Evolution at the University of Alaska SWOIT

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Faced with massive budget cuts, a distributed bureaucracy, and resistance to change, the University of Alaska Statewide Office of Information Technology found success by focusing on small improvements that are paving the way for significant future progress.

Series of seedlings at different points of germination
Credit: Singkham / Shutterstock.com © 2019

The University of Alaska is a very complex institution categorized as a Doctoral University with High Research Activity by the Carnegie Classification of Institutions of Higher Education. We have three separate universities with thirteen community campuses spread across the state. Administration is split between a statewide organization and internal academic units. Our current enrollment is approximately 26,000 full- and part-time students. We offer approximately 500 degrees, certificates, and endorsements. We have a Statewide Office of Information Technology department (SWOIT), as well as campus IT offices and a few smaller department IT teams.


Dealing with budget cuts, internal bureaucracy, and resistance to change is never easy. In an ideal world, we would stop everything, reorganize ourselves, redesign our procedures, and restart everything in a more efficient way. However, it is not feasible to stop all work in any area, much less all of them. So, we try to make changes in small ways with spare effort while continuing to provide regular services, support, and maintenance. With years of budget cuts and expanded responsibility, this has become increasingly difficult to do. Many teams are struggling to keep their heads above water.

Budget Cuts

Like many other higher education institutions across the country, the University of Alaska has had numerous budget cuts over the past several years. Then this year, the university was threatened with a $130 million cut. Fortunately, this was reduced to $70 million and distributed over the next three years, but this still represents a massive cut that will require extreme changes to address.

We often manage budget cuts by eliminating vacant positions and occasionally by eliminating filled positions. This means that the remaining employees have as much or more work to do with fewer resources. For example, my team, which supports the ERP applications, has decreased from a peak of eighteen positions to its current size of just ten. Most of these reductions have been Application Programmer positions, which reduces our ability to automate processes that would help other areas deal with their own staff reductions. Another team we work closely with—Infrastructure and Cloud Engineering—has seen similar decreases. Reductions in infrastructure support mean that regular maintenance on our applications slips, leaving us behind on critical updates, which can include feature enhancements and security improvements.

Internal Bureaucracy

The University of Alaska is divided into several major units that are subdivided into departments, which are split into teams. It is difficult, if not impossible, to get the entire organization on the same page and in agreement on which changes to make. Each group wants to do what is best for their customers and most comfortable for their employees. Some groups put more effort into changes than others. Some groups make changes that directly contradict changes in other groups. These pockets of isolation restrict the benefits of all efforts.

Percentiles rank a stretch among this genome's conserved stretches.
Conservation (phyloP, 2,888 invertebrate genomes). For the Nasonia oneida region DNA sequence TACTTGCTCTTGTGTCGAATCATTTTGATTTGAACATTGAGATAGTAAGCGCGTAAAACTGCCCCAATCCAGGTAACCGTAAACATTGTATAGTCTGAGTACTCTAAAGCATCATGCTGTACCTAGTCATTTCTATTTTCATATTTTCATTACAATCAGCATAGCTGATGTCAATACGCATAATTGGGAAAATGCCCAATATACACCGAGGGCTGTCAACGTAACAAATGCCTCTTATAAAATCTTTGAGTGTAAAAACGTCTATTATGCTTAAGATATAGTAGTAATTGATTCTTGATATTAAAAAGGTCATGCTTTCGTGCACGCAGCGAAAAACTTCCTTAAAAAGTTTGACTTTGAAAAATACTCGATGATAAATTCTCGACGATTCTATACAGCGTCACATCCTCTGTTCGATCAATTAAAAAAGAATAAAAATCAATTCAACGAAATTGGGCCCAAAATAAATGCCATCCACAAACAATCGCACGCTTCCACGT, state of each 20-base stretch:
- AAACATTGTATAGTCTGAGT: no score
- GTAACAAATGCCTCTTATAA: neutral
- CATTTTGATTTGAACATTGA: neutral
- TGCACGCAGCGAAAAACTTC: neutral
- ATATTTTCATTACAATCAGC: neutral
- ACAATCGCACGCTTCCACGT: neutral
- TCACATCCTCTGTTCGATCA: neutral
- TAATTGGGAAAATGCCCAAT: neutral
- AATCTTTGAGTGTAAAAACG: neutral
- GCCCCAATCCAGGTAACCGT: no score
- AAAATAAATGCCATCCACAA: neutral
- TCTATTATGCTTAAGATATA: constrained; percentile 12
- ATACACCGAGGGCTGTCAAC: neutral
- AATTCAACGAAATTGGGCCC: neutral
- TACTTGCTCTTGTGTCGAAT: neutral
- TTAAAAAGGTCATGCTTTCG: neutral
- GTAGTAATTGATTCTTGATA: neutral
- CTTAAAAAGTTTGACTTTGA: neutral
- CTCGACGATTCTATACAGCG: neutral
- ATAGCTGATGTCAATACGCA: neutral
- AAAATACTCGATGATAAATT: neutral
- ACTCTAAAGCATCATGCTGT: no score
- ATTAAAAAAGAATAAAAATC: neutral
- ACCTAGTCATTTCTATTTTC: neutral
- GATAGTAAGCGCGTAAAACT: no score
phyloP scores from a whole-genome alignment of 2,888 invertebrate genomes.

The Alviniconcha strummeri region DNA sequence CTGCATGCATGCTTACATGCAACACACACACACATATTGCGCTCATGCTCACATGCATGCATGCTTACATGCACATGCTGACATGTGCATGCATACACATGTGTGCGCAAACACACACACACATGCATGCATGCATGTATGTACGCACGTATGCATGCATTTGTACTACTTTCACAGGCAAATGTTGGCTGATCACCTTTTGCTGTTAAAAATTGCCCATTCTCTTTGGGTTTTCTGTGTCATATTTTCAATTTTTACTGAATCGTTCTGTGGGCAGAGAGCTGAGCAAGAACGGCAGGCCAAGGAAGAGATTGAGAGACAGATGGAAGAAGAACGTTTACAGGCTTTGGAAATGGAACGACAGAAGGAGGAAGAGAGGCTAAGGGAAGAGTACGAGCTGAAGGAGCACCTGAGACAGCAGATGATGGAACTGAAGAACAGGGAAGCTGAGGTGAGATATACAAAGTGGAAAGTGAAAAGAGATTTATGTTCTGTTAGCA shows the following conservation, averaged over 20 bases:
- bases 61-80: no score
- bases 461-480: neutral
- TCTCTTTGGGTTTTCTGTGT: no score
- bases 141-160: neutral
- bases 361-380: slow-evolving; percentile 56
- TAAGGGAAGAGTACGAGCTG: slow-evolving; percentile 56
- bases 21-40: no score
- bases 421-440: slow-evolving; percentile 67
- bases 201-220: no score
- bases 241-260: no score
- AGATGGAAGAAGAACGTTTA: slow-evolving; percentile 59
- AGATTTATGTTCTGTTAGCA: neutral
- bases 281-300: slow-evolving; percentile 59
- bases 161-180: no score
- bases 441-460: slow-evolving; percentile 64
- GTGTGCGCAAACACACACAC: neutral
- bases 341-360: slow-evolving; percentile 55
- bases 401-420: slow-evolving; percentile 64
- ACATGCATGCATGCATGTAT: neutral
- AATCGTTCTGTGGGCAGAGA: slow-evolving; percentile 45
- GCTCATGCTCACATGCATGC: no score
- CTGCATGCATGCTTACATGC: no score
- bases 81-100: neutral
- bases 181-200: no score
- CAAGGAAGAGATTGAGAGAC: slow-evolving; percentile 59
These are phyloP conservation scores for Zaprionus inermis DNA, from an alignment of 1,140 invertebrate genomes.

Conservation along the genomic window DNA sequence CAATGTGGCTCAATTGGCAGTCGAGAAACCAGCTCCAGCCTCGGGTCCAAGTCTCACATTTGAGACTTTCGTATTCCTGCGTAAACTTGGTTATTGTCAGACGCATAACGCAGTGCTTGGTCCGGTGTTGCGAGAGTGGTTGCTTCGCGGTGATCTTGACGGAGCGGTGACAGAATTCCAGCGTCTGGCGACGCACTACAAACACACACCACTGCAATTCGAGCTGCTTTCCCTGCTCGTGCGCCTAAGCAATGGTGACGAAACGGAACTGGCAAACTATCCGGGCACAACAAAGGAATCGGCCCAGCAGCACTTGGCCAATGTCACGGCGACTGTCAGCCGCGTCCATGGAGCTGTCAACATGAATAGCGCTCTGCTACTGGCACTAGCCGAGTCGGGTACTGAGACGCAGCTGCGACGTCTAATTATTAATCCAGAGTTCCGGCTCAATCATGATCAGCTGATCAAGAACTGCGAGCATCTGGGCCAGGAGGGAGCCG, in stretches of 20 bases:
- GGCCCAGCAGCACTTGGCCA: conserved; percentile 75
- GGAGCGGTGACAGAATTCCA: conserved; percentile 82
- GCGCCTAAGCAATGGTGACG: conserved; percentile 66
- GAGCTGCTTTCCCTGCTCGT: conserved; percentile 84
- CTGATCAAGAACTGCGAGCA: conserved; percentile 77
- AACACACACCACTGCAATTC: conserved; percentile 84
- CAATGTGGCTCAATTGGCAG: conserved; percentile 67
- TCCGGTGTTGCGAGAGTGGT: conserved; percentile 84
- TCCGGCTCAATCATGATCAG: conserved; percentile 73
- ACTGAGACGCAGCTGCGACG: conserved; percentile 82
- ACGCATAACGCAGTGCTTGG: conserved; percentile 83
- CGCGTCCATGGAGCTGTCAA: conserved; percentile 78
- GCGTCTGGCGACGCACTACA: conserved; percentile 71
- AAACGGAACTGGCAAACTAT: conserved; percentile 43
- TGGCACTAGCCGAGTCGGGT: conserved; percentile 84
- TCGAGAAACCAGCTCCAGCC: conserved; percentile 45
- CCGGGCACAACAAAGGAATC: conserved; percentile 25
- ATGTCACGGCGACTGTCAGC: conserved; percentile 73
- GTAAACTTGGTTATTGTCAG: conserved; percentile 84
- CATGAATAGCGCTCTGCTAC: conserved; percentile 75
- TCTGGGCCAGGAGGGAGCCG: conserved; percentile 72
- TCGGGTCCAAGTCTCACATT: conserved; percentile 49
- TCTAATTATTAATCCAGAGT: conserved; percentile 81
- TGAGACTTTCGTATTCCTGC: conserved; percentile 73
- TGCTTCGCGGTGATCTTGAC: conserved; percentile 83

Resistance to Change

Individuals often resist change, assuming that the need for change reflects negatively on their performance; as a result, they can become very defensive. It is a challenge to get the full team to buy in to making changes. Even after attending training and agreeing to make changes, people can remain reluctant and drag their feet, reverting to the old familiar and comfortable ways of doing their jobs.

Steps Forward

While we continue to struggle with many of the same issues we always have, we have also made progress. By listening to our peer institutions, we can learn about best practices and strategies that have proven to be successful. The following improvements have helped pave the way for more progress in the future. As we get better in one area, it frees us up to make improvements in other areas. With dedication, this dynamic can build on itself and allow us to make major changes.


ITIL is a framework of proven best practices for IT service management. The University of Alaska SWOIT has adopted ITIL as a principle, and we have completed several training sessions and had many employees ITIL certified. Several years ago, we organized two teams to design and implement incident and change management processes. A process manager was assigned to both teams and included representatives from each team in the department were included.

Each team focused on what the process should be. There was always a lot of discussion about the current process—both what worked well and what caused problems. While this process was difficult at times, it produced well-considered and well-reviewed products. These processes were widely adopted, greatly improved several of our services, and are still in use today. However, we have not completely adopted all of the ITIL processes, and we have not followed through with the recommended continuous improvement steps for the processes we have adopted.